Education: Heritage Discovery Center

Johnstown Area Heritage Association
Primary Source: Photo Gallery

Cambria Iron and Steel "Bosses"

Supervisors, Owners, and Managers

Big changes transformed the iron industry after the Civil War. In the early 1800s the ironmaster headed his small team of workers at his stone furnace out in the country.

Railroads needed much more iron than these small furnaces could produce. In the 1850s, businessmen like Daniel Morrell built many furnaces near the railroad tracks and hired many ironmasters and their crews to work one big factory.

Then, the railroads wanted steel -- a stronger form of iron -- and lots of it! William Kelly in Johnstown and Henry Bessemer in England figured out how to convert large batches of iron into steel. The Kelly and Bessemer Converters were huge machines and many more workers who didn't need to know all the steps of making iron, like the old ironmaster did. Instead, engineers created the chemical "recipes" for steel and designed the machinery to make it. Supervisors and foremen hired and trained the workers. Managers and executives made the deals to sell the products and buy raw materials to make more. They didn't work in the factories; they worked in offices downtown. The workers called them the "bosses" or "management." How were the jobs and lives of the bosses different from the workers'?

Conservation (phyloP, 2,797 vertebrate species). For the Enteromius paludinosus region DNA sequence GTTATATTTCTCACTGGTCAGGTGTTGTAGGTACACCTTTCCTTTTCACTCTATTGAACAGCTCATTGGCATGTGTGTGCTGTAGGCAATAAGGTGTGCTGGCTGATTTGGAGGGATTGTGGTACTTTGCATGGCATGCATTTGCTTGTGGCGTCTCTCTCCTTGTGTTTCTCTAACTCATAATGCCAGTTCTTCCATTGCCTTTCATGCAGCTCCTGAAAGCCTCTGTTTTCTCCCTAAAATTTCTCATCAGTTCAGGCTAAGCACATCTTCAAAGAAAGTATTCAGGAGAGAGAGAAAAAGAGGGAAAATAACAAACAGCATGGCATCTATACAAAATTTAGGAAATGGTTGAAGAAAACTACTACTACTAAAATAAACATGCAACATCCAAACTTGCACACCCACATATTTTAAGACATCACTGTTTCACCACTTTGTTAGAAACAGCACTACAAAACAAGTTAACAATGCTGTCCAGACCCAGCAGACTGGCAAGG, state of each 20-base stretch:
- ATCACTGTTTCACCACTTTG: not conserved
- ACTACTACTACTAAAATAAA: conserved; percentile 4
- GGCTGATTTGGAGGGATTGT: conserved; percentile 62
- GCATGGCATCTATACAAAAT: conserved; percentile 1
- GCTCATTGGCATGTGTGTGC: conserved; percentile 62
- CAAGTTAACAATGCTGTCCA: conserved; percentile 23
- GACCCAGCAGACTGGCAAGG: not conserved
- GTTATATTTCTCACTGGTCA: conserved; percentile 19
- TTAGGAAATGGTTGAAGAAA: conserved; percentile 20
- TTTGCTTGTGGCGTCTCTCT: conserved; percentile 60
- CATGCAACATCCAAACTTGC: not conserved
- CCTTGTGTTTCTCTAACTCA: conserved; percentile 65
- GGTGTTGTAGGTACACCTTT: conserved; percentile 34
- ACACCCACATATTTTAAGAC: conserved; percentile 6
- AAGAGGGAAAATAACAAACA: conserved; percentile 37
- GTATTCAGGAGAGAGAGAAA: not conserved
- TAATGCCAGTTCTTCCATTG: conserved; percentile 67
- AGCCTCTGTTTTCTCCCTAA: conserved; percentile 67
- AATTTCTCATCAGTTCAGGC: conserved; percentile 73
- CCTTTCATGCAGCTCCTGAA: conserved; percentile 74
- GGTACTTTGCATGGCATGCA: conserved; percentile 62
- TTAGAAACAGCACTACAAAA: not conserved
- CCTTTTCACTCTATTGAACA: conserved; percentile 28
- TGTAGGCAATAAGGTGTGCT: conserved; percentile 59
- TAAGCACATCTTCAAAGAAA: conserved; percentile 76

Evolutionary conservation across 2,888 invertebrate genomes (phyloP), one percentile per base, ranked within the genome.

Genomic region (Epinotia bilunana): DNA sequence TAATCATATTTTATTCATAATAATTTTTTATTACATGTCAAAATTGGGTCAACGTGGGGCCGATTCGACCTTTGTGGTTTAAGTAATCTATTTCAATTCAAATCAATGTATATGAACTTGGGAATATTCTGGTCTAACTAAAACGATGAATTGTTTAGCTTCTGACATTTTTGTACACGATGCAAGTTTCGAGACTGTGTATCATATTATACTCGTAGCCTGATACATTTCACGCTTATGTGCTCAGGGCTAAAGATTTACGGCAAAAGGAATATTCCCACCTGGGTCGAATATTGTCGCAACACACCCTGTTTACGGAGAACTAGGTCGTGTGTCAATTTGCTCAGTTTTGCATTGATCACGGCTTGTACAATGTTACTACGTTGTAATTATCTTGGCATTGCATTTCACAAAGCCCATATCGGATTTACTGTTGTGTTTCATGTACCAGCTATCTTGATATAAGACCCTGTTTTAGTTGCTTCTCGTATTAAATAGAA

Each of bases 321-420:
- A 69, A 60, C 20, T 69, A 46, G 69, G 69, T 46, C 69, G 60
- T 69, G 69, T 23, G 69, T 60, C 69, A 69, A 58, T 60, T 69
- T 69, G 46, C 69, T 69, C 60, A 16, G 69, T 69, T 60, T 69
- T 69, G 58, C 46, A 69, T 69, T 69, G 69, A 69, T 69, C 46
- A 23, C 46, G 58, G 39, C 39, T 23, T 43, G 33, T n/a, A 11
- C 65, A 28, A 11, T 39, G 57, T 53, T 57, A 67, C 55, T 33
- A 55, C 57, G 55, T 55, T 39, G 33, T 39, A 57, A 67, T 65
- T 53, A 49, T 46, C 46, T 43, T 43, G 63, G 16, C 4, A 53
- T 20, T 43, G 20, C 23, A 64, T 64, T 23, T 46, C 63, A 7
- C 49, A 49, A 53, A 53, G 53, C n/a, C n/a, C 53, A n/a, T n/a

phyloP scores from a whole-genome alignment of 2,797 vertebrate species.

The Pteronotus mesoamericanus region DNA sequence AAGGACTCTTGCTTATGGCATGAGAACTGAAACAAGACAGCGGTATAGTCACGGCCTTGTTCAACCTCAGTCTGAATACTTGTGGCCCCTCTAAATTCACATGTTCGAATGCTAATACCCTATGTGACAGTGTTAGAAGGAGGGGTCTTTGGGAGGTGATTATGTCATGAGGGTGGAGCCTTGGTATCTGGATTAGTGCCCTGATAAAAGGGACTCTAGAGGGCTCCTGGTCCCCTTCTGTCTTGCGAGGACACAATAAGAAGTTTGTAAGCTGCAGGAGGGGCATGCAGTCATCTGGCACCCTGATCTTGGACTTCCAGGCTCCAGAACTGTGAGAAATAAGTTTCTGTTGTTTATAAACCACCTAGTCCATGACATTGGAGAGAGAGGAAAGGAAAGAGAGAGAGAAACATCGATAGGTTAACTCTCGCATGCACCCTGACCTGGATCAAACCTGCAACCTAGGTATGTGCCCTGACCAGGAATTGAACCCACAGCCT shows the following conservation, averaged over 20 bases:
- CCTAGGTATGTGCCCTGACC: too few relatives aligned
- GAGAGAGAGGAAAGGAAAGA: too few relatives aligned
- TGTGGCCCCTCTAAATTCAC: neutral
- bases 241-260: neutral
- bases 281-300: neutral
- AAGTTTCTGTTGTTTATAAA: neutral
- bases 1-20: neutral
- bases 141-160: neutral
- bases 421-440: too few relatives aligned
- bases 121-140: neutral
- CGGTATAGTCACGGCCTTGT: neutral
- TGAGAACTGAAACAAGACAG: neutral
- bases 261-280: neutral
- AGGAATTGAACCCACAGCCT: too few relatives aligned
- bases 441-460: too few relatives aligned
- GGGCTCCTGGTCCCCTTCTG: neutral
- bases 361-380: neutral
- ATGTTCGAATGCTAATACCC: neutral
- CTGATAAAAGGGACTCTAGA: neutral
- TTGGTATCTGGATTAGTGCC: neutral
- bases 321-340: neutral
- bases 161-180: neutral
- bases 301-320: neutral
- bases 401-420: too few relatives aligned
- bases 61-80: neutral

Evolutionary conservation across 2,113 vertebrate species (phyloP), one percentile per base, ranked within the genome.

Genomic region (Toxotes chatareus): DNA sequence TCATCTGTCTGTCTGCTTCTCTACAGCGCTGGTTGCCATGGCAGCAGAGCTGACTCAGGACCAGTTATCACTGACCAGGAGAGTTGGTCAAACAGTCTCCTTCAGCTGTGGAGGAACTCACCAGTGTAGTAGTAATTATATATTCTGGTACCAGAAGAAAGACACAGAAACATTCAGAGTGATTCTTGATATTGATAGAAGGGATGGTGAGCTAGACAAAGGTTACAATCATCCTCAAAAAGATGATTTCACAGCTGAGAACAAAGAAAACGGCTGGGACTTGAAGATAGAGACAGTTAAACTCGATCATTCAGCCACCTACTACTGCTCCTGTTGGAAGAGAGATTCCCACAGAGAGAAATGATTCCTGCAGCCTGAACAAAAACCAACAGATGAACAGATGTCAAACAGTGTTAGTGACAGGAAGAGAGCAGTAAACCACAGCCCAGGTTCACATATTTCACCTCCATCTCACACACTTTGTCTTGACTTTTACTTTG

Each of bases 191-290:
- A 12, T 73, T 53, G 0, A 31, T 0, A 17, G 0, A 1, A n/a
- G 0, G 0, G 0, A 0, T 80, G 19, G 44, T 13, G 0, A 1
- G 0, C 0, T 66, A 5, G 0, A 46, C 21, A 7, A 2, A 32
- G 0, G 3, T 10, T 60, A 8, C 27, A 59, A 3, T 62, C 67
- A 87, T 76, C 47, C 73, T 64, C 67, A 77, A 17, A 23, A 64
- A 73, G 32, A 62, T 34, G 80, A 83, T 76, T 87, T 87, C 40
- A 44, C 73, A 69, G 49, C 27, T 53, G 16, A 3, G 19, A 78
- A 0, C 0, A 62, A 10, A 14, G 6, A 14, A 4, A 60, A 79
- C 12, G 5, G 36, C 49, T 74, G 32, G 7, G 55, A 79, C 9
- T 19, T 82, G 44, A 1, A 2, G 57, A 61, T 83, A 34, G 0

Click on the images below to view a larger image. To help you see as much as possible from these photographs, use the tool "Reading a Photograph."

 

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